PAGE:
Let’s return to the systematic construction of more Johnson polyhedra. J12 and J13 were built out of two pyramids, base-to-base. Replacing ‘pyramid’ with ‘cupola’ or ‘rotunda’ gives another eight Johnson solids (J27 to J34):
These, as with the other Johnson solids, have very systematic names such as triangular orthobicupola and pentagonal gyrocuploarotunda. Recall that J14 to J17 simply involved introducing interstitial prisms and antiprisms to the bipyramids; this trick also works here to give some more solids. Firstly, for the triangular bicupolae, we obtain elongated forms:
If we repeat for the square cupola, we only get one new form. The elongated square orthobicupola is just a rhombicuboctahedron (an Archimedean solid). By comparison, the elongated square gyrobicupola (J37) is an evil impostor, which has the same circumradius, inradius, midradius and volume as the rhombicuboctahedron, as well as the same quantities of each of the different faces, and even the same vertex figures on every vertex. More remarkably, it can even be shown that they have the same inertia tensor.
To an untrained observer, they look very similar, and you may even be able to convince multiple people for several hours that they are, in fact, looking at a rhombicuboctahedron. Sooner or later, however, people will start to suspect that it is merely a very convincing lookalike, noticing slight problems such as lack of vertex-transitivity, and the fact that it only has one equator of eight squares, rather than three.
Shown above are six elongated pentagonal forms. There are also five gyroelongated forms, shown below:
New polyhedra from old
We’re now just over halfway through the classification of Johnson solids. The next big idea is to erect pyramids on the faces of existing solids to produce new forms. Again, we’ll start with prisms, yielding another nine solids (J49 to J57):
Johnson refers to pyramid erection as augmentation. Consequently, the top three solids are the augmented, biaugmented and triaugmented triangular prisms (J49, J50 and J51, respectively). Similarly, we get augmented and biaugmented pentagonal prisms (J52 and J53), and an augmented hexagonal prism (J54). However, both J56 and J57 could be called biagumented hexagonal prisms, so we need a way to distinguish between them. Johnson decided to borrow terminology from organic chemistry, used to describe the relative positions of functional groups on a benzene ring:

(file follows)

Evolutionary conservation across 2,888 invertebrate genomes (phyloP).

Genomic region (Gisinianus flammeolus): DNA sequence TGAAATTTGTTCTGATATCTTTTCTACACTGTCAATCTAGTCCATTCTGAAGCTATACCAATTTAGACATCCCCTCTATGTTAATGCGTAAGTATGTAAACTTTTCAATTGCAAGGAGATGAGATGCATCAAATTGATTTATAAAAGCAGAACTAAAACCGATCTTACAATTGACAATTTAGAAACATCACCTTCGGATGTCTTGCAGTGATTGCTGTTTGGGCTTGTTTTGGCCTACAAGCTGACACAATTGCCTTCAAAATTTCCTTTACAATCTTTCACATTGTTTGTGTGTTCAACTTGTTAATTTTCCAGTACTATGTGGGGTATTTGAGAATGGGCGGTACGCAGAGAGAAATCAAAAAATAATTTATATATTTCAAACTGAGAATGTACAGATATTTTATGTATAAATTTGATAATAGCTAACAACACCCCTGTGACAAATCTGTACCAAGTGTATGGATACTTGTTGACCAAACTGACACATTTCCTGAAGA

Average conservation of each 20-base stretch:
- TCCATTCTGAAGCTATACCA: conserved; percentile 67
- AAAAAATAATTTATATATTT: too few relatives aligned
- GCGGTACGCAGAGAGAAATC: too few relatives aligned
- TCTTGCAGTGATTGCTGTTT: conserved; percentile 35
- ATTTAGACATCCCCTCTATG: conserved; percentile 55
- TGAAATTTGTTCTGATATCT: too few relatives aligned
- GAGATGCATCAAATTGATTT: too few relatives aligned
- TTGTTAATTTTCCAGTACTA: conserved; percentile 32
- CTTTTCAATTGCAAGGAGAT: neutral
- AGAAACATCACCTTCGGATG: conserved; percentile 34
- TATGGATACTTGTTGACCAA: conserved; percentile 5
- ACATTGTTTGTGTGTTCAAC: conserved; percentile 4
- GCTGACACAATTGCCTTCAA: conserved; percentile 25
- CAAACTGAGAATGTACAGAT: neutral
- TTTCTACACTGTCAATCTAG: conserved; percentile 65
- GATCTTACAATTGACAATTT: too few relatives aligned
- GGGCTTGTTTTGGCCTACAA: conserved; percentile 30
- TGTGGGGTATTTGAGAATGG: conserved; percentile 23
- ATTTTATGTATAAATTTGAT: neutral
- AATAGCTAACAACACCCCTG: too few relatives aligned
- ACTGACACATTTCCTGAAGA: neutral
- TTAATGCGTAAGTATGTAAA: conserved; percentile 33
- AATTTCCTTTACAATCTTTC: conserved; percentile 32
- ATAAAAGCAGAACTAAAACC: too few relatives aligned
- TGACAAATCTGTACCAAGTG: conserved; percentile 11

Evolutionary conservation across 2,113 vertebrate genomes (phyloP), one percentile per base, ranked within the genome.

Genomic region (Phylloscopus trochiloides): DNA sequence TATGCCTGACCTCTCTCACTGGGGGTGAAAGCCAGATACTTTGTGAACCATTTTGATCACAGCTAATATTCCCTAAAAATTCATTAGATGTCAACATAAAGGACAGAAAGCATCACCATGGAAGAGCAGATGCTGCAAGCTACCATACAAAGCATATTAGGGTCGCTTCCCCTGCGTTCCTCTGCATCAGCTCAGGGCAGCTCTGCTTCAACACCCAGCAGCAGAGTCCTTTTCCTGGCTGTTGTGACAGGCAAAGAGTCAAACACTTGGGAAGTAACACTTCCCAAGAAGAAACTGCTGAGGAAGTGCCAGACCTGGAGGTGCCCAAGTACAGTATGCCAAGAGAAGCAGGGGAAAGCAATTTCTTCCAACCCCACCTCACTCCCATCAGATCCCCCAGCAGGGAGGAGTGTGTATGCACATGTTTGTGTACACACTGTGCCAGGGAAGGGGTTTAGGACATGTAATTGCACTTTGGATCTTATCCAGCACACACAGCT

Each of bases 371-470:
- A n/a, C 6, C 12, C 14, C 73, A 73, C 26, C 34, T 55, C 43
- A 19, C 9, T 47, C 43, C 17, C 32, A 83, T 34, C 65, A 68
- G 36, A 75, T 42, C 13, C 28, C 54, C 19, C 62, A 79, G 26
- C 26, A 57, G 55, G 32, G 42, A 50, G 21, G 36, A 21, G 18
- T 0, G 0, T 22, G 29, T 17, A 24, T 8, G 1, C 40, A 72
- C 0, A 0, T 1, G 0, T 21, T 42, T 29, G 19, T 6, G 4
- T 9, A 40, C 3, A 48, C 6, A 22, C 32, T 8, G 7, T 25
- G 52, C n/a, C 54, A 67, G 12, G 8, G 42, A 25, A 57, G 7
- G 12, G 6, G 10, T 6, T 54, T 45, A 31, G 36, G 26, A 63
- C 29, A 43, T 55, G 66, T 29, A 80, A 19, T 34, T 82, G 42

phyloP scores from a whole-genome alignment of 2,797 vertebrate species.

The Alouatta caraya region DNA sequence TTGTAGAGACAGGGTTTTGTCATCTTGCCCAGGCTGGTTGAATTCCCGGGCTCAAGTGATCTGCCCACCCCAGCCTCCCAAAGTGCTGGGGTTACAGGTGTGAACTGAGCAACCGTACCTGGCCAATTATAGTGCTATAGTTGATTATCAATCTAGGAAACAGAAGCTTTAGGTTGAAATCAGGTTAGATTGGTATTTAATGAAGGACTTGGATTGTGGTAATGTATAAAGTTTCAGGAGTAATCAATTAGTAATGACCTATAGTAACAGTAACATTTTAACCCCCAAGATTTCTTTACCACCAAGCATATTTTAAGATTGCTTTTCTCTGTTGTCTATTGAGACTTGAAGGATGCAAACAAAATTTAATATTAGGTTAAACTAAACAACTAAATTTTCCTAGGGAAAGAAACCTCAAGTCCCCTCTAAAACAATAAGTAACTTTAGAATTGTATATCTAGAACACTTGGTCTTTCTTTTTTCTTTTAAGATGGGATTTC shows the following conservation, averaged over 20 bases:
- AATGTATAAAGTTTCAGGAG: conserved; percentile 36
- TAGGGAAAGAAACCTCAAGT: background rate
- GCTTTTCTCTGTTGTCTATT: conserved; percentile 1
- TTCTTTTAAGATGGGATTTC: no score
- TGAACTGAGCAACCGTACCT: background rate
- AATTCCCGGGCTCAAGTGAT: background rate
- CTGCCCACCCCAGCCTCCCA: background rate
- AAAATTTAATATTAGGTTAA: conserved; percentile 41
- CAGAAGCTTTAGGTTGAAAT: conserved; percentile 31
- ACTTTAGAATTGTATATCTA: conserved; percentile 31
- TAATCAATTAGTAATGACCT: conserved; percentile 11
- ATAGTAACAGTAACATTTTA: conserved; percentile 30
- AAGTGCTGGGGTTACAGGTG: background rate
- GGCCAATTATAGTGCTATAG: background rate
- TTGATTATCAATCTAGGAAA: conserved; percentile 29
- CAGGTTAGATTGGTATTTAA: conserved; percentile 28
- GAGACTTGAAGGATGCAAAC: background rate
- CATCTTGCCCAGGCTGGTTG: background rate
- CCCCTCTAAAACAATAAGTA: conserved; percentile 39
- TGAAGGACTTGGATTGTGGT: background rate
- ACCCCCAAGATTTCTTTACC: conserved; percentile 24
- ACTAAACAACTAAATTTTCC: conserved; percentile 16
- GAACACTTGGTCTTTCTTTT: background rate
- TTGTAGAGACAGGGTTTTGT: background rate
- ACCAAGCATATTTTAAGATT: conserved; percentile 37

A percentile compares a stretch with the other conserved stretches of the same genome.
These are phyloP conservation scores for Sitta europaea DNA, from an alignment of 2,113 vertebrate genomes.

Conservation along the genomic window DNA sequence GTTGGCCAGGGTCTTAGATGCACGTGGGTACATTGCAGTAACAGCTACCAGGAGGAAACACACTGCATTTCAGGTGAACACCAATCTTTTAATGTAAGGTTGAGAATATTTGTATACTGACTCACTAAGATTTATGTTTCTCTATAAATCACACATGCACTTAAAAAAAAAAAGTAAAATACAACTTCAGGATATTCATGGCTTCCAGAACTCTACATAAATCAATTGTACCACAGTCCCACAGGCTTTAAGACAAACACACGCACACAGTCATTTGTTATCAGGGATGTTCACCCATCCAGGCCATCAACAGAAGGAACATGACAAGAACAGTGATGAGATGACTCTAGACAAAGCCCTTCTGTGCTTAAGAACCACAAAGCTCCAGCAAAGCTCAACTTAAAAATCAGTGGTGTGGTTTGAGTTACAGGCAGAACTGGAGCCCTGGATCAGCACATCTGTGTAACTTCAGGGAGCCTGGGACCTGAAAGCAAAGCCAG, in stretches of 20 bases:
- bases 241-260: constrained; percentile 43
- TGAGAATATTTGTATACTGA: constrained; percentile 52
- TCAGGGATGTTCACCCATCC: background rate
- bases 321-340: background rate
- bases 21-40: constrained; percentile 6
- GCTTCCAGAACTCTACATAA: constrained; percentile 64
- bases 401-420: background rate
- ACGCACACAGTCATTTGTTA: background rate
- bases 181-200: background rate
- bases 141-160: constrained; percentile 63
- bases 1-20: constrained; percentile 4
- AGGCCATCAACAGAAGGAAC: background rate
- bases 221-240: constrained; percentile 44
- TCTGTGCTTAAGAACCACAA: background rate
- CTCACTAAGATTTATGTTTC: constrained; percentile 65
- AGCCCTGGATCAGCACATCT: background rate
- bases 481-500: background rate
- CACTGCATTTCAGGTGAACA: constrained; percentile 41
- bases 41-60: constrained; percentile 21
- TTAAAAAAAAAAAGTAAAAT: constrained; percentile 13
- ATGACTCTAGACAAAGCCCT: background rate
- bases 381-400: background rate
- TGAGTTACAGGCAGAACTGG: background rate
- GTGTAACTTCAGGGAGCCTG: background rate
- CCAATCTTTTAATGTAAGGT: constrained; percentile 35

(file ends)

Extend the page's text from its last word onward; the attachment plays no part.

This terminology also comes in handy for dodecahedra. We have augmented, parabiaugmented, metabiaugmented and triaugmented dodecahedra (J58 to J61):
The reverse operation to augmentation is diminshing. The diminished and parabidiminshed icosahedra are the gyroelongated pentagonal pyramid and pentagonal antiprism, respectively. However, the metabidiminished icosahedron (J62) and tridiminished icosahedron (J63) are genuinely new forms. Adjacent to the three pentagonal faces of J63 is a triangular face, which can (only just!) accept an erected tetrahedron, giving an augmented tridiminshed icosahedron (J64). These three solids are shown below:
The next few solids are obtained by augmenting truncated regular solids not with pyramids, but with cupolae.
Again, their dodecahedral counterparts require prefixes to distinguish between the two biaugmented truncated dodecahedra.
The next set of Johnson solids comes from modifying the rhombicosidodecahedron. In the same way that we can obtain the elongated square gyrobicupola (J37) by rotating a cupola of a rhombicuboctahedron, we can also gyrate the rhombicosidodecahedron. Additionally, it is possible to diminish it (by removing a cupola completely), or even perform different operations to different cupolae. Twelve new solids (J72 to J83) arise in this manner:
The top four are quite difficult to differentiate from each other. A systematic way is to look for pentagons and triangles sharing faces (there will be adjacent squares, which are easier to spot, nearby), to highlight the triangle, and to highlight pentagons which five highlighted triangles ‘point to’. Then, the highlighted pentagons correspond to gyrated cupolae.
Finally, there are nine additional Johnson solids (increasing the total to 92), which are ‘primitive’ and cannot be derived from modifying existing solids.
The first of these is called a snub disphenoid, which is a rather stupid name since snubbing a disphenoid would produce a polyhedron abstractly equivalent to a snub tetrahedron, i.e. an (irregular) icosahedron. Again, we have some interesting names, such as hebesphenomegacorona (J89) and disphenocingulum (J90).
And now you’ve seen them all.